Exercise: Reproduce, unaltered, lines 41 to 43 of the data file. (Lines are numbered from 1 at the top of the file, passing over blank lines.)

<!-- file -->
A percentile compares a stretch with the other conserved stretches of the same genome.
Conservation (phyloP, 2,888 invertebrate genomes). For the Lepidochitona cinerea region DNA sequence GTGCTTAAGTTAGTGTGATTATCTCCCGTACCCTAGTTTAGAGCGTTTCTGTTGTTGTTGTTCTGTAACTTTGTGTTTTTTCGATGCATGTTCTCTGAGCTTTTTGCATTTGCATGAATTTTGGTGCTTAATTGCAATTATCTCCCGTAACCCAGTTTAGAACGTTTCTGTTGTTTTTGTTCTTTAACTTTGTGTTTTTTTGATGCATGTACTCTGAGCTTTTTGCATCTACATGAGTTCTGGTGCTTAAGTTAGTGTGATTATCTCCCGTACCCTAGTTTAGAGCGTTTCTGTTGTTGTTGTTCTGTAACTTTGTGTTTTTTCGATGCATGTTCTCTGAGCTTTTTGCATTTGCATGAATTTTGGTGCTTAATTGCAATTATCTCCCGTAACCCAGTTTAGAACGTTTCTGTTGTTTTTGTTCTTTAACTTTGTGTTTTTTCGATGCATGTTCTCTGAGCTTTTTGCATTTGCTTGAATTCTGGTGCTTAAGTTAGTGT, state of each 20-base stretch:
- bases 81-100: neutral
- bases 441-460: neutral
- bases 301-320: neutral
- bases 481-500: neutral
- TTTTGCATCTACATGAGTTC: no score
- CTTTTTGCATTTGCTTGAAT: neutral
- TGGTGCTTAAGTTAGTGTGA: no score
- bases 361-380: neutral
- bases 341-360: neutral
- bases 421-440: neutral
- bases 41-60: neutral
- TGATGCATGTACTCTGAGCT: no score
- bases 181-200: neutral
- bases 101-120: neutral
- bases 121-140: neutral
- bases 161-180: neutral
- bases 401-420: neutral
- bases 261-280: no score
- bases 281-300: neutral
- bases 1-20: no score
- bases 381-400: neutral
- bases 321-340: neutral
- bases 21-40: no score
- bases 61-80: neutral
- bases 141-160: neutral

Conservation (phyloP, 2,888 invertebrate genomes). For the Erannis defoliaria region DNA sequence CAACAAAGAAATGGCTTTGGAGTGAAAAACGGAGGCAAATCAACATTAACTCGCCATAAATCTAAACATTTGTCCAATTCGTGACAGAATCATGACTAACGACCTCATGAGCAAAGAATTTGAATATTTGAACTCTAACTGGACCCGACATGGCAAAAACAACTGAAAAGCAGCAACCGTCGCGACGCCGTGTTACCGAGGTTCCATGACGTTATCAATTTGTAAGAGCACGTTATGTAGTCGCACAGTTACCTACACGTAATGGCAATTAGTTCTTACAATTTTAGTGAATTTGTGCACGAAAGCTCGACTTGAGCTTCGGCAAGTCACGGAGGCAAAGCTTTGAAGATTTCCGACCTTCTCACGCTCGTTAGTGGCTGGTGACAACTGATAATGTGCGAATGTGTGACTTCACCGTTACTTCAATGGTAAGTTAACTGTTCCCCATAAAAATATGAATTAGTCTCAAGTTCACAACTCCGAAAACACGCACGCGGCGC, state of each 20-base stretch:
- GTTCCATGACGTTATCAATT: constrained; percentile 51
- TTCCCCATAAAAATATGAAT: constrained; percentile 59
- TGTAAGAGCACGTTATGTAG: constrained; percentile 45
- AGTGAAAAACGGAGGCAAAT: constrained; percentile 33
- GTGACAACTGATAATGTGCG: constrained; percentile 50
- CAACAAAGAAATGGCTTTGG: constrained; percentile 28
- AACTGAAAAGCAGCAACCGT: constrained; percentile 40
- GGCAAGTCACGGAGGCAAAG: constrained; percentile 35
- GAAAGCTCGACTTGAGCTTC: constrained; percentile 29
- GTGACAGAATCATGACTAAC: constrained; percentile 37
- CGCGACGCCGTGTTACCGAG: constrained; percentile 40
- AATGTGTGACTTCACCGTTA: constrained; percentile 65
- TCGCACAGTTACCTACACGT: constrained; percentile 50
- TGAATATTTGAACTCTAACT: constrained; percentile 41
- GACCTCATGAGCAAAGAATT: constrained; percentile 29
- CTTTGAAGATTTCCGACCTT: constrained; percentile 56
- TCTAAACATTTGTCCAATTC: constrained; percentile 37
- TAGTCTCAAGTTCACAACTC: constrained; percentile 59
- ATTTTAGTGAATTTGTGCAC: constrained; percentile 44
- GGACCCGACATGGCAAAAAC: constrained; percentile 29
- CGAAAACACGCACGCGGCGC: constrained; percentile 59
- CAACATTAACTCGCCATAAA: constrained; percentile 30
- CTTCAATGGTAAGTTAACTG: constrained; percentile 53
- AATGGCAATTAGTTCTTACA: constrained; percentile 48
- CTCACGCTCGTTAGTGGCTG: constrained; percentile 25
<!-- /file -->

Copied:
- TCGCACAGTTACCTACACGT: constrained; percentile 50
- TGAATATTTGAACTCTAACT: constrained; percentile 41
- GACCTCATGAGCAAAGAATT: constrained; percentile 29